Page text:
TORONTO: JOHN LYDON IS IN A BAD MOOD
He’s hungover from partying after the premiere of the Norwegian coming-of-age drama, Sons Of Norway, here at the Toronto International Film Festival. My photographer Linda and I arrive at a stuffy, claustrophobic mezzanine at the posh Hazelton Hotel. The busy publicist warns us that Mr. Lydon is an “unpredictable” mood.
Great, though I shouldn’t be surprised. After all, John Lydon is Johnny Rotten, the surly singer of The Sex Pistols and the 56-year-old godfather of punk. That’s how he’s credited in this film in a cameo appearance near the end though he’s credited as executive producer under his birth name.
Journalists who stagger out of their interviews assure me that Lydon is in unusually fine spirits, pleasant and polite, even signing autographs. As I wait, I go over my questions about this film. Sons of Norway is based on screenwriter Nikolaj Frobenius’ life growing up in Norway as a young punk rocker as embodied by 14-year-old Nikolas (Åsmund Høeg) growing up with his free-spirited hippie parents until his mother (Sonja Richter) is killed in a traffic accident. The Pistols’ seminal album, Never Mind The Bollocks, fills a spiritual vacuum in the boy’s soul, and overnight he snips his long hair, spikes it and sniffs speed as he plays guitar in a punk band.
However, his eccentric dad (Sven Nordin) steals the focus of the film as he quits his architectural job, builds a homemade motorcycle for two, and takes the boy to a nudist camp. Problem is, Sons of Norway sets us up for a generational clash that never happens, and though it’s charming and funny in places, overall it lacks conflict and direction. Just what is this film saying? Director Jens Lien and Frobenius weren’t telling after their screening though they were overjoyed when they met Lydon at a Public Image Limited gig in London late last year and, after calls and emails, convinced him to appear in their film.A San Francisco journalist comes out to report that he had a great interview with Lydon who even signed a program book. Things look good. Then, a few minutes later, right before I’m scheduled to interview him for 20 minutes (an eternity at film fests) the publicist returns to announce that Lydon is tired and is cancelling interviews left, right and center. What?! “He’s tired and hungry.” There’s also no air circulation in here which isn’t helping his mood.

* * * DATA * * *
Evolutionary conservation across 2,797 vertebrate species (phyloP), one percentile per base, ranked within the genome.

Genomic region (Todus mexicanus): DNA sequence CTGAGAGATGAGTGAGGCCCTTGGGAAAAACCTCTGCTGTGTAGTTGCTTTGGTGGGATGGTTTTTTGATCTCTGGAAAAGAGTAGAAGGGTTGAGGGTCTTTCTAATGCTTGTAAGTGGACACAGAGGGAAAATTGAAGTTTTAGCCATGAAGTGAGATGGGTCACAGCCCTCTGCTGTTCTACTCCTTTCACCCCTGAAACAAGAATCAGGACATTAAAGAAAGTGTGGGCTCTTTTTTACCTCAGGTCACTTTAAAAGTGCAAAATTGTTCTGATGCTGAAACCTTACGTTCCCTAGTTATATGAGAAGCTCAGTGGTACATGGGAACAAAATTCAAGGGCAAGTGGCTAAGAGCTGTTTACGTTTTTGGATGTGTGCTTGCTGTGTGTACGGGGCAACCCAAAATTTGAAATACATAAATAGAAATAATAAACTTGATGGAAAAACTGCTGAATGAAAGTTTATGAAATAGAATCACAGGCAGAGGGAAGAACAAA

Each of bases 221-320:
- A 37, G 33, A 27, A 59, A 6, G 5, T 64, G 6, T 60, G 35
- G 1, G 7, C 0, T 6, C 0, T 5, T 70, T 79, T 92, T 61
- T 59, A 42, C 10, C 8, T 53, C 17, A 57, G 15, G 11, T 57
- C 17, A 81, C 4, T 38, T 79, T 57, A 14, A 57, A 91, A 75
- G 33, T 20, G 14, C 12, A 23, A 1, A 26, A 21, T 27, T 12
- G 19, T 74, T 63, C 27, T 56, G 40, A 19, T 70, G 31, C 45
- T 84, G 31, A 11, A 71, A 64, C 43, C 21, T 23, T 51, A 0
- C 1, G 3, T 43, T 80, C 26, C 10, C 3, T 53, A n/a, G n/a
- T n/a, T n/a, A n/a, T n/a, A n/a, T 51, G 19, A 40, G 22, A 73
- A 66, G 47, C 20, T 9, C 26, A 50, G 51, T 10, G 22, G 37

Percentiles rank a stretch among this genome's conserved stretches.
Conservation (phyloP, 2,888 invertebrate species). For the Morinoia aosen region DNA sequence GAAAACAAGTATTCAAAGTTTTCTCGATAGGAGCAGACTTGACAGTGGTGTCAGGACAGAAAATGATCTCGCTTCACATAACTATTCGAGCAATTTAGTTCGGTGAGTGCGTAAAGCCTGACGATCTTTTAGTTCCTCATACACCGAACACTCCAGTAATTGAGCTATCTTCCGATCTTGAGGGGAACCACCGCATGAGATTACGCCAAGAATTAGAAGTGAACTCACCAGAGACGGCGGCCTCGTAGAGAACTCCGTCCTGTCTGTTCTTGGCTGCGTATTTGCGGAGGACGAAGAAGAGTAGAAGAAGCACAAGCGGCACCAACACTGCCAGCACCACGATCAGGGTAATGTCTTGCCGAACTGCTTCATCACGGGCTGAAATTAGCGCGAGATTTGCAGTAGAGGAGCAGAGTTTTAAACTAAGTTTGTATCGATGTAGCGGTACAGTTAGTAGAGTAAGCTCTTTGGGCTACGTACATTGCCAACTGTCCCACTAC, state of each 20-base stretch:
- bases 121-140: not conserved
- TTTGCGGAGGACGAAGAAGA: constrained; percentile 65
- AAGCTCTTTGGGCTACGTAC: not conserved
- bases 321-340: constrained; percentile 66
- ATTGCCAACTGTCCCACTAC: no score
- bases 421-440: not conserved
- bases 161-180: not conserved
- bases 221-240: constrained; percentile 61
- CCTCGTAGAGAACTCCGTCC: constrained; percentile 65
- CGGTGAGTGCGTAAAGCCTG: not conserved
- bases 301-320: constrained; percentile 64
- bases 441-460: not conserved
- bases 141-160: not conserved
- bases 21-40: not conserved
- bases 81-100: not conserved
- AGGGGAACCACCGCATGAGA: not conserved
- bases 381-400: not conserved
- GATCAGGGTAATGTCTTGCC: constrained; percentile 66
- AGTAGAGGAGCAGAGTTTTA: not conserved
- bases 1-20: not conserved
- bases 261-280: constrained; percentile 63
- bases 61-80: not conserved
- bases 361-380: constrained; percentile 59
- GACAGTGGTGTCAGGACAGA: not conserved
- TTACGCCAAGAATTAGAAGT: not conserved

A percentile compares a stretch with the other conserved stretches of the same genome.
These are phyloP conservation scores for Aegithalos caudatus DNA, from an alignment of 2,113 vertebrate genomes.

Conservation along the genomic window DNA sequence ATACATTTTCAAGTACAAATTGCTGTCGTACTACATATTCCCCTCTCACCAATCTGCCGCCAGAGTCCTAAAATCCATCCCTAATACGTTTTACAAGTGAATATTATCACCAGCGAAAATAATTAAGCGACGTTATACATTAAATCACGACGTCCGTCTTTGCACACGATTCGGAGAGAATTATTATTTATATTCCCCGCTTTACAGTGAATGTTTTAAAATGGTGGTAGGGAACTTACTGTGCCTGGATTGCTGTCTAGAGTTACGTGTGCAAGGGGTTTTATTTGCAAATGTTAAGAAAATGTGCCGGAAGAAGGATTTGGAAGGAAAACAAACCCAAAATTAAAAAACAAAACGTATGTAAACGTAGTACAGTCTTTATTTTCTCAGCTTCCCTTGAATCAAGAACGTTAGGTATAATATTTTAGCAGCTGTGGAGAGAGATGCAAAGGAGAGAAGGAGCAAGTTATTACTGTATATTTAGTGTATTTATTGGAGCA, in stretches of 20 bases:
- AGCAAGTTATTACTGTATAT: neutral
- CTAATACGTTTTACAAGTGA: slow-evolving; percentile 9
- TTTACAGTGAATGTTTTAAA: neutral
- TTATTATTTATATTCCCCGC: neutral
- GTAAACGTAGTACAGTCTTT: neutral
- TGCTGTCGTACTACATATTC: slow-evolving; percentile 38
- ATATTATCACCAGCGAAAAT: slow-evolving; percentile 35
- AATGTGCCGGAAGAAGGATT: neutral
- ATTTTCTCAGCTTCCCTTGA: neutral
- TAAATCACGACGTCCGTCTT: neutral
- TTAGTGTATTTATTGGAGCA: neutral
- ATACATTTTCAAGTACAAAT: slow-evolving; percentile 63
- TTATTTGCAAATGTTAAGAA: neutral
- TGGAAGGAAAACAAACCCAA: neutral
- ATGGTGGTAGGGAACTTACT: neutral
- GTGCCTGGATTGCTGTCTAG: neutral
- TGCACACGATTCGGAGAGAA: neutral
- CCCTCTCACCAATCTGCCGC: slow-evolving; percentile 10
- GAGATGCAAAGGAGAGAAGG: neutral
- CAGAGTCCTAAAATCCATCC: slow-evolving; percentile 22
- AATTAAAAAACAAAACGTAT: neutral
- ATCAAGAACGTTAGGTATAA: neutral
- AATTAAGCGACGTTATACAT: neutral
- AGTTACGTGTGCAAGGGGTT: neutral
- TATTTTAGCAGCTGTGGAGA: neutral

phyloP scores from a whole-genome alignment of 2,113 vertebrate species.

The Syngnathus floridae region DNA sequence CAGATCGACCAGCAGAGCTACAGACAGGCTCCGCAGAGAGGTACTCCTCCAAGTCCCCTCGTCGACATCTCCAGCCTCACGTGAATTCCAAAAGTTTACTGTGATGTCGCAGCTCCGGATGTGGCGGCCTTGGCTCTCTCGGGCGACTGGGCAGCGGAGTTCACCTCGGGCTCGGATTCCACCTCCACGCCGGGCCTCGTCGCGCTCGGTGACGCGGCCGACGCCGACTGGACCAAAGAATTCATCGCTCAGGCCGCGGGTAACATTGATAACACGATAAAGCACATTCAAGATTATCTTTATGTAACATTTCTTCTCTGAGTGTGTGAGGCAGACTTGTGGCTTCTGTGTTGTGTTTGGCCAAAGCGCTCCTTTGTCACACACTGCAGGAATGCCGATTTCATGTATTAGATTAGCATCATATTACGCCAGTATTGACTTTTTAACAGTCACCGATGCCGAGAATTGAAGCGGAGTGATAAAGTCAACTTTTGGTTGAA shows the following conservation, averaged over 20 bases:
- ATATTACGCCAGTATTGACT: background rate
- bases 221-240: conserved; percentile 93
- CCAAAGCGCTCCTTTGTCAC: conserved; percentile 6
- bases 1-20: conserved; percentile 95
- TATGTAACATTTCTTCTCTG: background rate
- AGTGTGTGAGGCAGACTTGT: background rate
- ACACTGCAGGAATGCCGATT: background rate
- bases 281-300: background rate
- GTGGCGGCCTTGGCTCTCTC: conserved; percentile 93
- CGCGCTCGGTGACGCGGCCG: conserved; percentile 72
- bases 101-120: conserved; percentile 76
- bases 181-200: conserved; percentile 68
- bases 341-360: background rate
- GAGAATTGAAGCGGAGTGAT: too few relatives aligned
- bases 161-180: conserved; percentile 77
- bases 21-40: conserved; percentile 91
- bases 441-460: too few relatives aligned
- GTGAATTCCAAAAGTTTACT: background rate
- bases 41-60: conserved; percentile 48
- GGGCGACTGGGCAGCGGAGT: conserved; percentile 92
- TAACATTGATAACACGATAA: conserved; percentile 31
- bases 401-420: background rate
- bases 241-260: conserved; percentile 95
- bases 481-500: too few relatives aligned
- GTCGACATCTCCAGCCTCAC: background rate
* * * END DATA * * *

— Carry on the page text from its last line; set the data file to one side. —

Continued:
My photographer, Linda, asks if she can at least shoot Lydon. At least a photo. Publicist talks to Lydon and his manager and they give a green light. At least we have that.
Minutes later we’re ushered into a large, drab room, with cigarette smoke hanging like laundtry in the empty room, and meet Lydon. He’s actually smaller than I expected, but there’s no mistaking his persona, which fills the space in the room.
Linda shoots discreetly as a European journalist asks Lydon about the theme of the film. He answers: “It’s about humanity and growing up and teenage angst and rebellion and understanding your parents and your parents understanding you. All the good things in life that get pushed by the wayside. Most films are about nothing at all. This is about everything that matters to a human being.” (Kudos to the journo who let us eavesdrop.)
For someone who’s hungover, Lydon is clear, candid and to-the-point, like a fencer using his tongue as a sword. Problem is, he turns nasty when the journo asks him who he looked up to as a child. “Gandhi,” he answers, but says he didn’t wear a sheet and shave his head. When the journo asks him why not, the interview dies. Lydon says something about a “glib, asshole question” and kills this line of questioning. Dead.
I feel bad for the journalist who’s obviously thrown off, but soldiers on. Lydon’s manager waves us away. Time to go. We tiptoe out, but two minutes later, Lydon bounces past us to the elevator, presumably to grab a bite downstairs, since he hasn’t eaten all day. Maybe with higher blood sugar he’ll talk to me.
Twenty minutes later: no go. “Grim,” says the publicist. Should I stay or should I go?
I go, having done my almost-interview with John Lydon.
Punk isn’t dead. It’s middle-aged and cranky.